Warmoth.com darrenriley.com Amplified Parts Lollar Pickups

Warmoth.com darrenriley.com Amplified Parts Lollar Pickups Guitar Pickups

Warmoth.com darrenriley.com Amplified Parts Lollar Pickups Guitar Pickups

Join Strat-Talk Today

Differences in neck sizes?

Discussion in 'Stratocaster Discussion Forum' started by TSims1, Apr 22, 2010.

  1. TSims1

    TSims1 Most Honored Senior Member Strat-Talk Supporter

    Aug 9, 2009
    Atlanta, GA
    So, I'm curious about the difference in neck sizes. I'm looking at buying a Classic Series 60s Strat w/a 7.25 neck radius. I have a Squier Classic Vibe 60s Strat that I'm in love with, with the 9.5 radius neck. What will the difference between these two feel like? How does the whole radius thing work? Is the 7.25 a smaller or bigger neck than the Squier? I tend to lean a bit towards thinner necks.........help?

  2. Wideglide

    Wideglide Senior Stratmaster

    Jan 28, 2010
    Portage, PA
    The radius is not the neck size, it is the curve of the fretboard. The smaller the number, the more it's curved - the bigger the number, the flatter it is.

  3. ToneRanger

    ToneRanger Most Honored Senior Member

    Jun 8, 2009
    Area 51
    Also, the smaller the radius the more comfortable for fretting chords.
    The larger the radius is better for string bending as the notes don't choke out toward the top of a bend.
    If you want a thinner neck you should probably steer clear of alot of the true vintage style necks as they were generally thicker - although a 60's style might be more comfortable for you as it's a rounder "C" shape versus the sharper "V" shape of a 50's style...

  4. bettsaj

    bettsaj Senior Stratmaster

    Feb 10, 2010
    Suffolk, UK
    I used to have a Squier Strat HSS in red, white pickguard, large headstock, maple neck. I assume the neck radius was 9.5 but the width of the neck was horrible.... I hated it... Far too wide.... I only got it as I needed a spare and my tech bought it for me from the US. Now, my plus deluxe has a neck to die for, is 9.5 radius and just the right width.

  5. boof

    boof Senior Stratmaster

    Feb 13, 2010

  6. TSims1

    TSims1 Most Honored Senior Member Strat-Talk Supporter

    Aug 9, 2009
    Atlanta, GA
    Cool - thanks ya'll, that was exactly what I needed. Boof, great link w/tons of useful info. Thank you!!

  7. Boris Bubbanov

    Boris Bubbanov Most Honored Senior Member Strat-Talk Supporter

    I had some folks trying out MIM '72 Thinlines and Deluxes back to back; comparing all the various features and all the details.

    I had to point out to the guys that the '72 Thinline had a 7.25 inch radius neck while the '72 Deluxe Reissue had a 12" radius neck. What's more, they were not believing me; they thought they were the same. If this is possible, I'm pretty sure the rest of us can adapt back and forth from 7.25 to 9.5 and back and unless we're playing at an extreme level I don't think hiccups are likely.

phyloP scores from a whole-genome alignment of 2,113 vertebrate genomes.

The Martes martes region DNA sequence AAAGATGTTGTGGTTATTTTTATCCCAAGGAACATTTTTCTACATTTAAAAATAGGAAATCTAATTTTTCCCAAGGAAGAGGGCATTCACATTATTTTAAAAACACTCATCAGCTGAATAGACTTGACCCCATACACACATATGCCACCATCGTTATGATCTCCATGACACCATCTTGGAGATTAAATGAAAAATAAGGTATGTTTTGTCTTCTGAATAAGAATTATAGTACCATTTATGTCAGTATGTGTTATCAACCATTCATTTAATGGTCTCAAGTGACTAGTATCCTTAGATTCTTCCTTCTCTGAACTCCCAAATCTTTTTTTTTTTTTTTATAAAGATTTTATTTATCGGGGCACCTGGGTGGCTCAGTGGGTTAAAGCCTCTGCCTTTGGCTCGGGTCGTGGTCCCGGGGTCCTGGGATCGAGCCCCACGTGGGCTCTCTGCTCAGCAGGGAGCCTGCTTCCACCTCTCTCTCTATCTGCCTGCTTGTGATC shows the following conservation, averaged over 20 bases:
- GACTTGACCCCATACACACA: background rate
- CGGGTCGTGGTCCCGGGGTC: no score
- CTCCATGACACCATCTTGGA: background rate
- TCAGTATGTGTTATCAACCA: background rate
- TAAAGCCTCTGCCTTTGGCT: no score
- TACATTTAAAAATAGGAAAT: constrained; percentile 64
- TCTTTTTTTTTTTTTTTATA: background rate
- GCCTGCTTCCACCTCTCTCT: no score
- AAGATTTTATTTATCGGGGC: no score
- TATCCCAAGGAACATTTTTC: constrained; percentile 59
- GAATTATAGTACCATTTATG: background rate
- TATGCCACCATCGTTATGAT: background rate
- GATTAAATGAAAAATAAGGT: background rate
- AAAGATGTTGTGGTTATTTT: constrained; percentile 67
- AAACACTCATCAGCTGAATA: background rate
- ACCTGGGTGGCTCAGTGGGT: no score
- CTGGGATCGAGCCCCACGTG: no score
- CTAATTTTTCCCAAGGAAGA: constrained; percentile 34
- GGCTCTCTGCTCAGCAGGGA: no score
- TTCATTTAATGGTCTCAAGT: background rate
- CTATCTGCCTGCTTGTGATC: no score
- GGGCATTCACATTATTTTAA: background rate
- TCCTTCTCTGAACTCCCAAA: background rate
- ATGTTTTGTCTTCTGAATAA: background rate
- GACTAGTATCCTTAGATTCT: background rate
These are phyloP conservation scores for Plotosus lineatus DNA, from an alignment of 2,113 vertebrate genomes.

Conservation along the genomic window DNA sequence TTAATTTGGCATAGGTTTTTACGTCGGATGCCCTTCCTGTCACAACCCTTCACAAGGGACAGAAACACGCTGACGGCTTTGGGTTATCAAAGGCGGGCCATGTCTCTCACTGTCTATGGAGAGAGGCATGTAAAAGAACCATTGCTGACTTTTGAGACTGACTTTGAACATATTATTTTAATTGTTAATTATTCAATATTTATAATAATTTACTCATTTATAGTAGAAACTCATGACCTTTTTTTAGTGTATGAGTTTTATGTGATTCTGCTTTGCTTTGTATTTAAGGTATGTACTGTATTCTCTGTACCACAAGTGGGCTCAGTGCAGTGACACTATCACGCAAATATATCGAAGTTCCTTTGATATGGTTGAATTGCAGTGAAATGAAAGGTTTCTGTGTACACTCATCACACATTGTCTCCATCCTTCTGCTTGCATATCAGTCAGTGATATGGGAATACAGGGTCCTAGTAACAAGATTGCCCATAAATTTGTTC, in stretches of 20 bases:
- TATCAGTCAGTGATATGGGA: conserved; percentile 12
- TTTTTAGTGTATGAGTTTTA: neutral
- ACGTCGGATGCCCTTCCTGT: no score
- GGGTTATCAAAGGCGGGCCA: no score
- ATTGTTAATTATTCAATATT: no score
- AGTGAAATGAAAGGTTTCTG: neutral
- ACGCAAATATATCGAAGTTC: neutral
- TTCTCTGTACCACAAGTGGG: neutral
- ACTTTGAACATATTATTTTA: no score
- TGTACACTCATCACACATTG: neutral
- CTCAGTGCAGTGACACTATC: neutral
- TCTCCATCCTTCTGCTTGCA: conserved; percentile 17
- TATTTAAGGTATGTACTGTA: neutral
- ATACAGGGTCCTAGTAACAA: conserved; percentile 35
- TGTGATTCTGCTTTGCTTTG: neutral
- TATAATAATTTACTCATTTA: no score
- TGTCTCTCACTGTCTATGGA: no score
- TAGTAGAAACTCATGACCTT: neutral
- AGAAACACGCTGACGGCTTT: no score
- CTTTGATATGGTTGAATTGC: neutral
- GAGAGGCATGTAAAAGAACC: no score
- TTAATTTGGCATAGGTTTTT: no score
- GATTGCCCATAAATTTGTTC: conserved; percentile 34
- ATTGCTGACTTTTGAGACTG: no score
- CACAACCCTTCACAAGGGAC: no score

To amplify slightly on what Wideglide has correctly said, a 7.25 board enables a player who has small or disabled hands to maybe handle a wee bit deeper neck without disliking the result. A 9.5 or especially a 12" board (assuming all edges are relieved about the same) begins feeling larger overall because of how prominent the board edges start becoming but this is subtle as I'd indicated before.

    I would expect you to be able to bounce back and forth between those 2 models - then you'll be an expert on what parts of the MIM are better and what parts (the fret finishing!) on the CV is better.

  8. TSims1

    TSims1 Most Honored Senior Member Strat-Talk Supporter

    Aug 9, 2009
    Atlanta, GA
    Ok, awesome. That's helpful. I'm kinda bummed.....I stopped into Guitar Center today on my way home to try out a Classic Series 60s but they didn't have any in stock. I really wanna play one....!

  9. amstratnut

    amstratnut Peace thru Music. Strat-Talk Supporter

    Dec 1, 2009
    My house.
    I know how it is when you have gas. You gotta have that one thing. But I want to warn you to really test out that 7.25" fretboard raduis before you buy. Bending and bending clean can be a real challenge on them. It can be done and some guys will tll you they love them. But for me a 9.5" is minimum. I have a strat with a 12" that bends even easier and plays really well.

    Guys in the early 60s didn't tend to do as much bending as we all do now, so fretboards have leveled out a bit for this reason.

    Good luck, and please ignore the above if the guitar speaks to you.

  10. peskypesky

    peskypesky -------

    Aug 16, 2009
    i too am curious about the various fret radii and contours. all my guitars are 9.5" and C-shaped. there's a GC a few blocks from me, but i HATE going in there to try out guitars.

  11. TSims1

    TSims1 Most Honored Senior Member Strat-Talk Supporter

    Aug 9, 2009
    Atlanta, GA
    I know what you mean Pesky, it's tough to go try guitars in those places. I gotta tell you though, I DID pick up a MIM standard Strat today that really impressed me. It felt really good......I hadn't played one in a while and don't know if quality has gone back up a bit on them, or if I just found a good one, but it felt really nice. Of course, I didn't plug it in 'cause the guy in the next aisle had his SG CRANKED up so he could stumble his way through "Smoke On The Water" over and over and over and over and over and over and over...................

  12. mijstratsq

    mijstratsq Senior Stratmaster

    Feb 26, 2010
    midwest is best
    that was a good way to explain it wide glide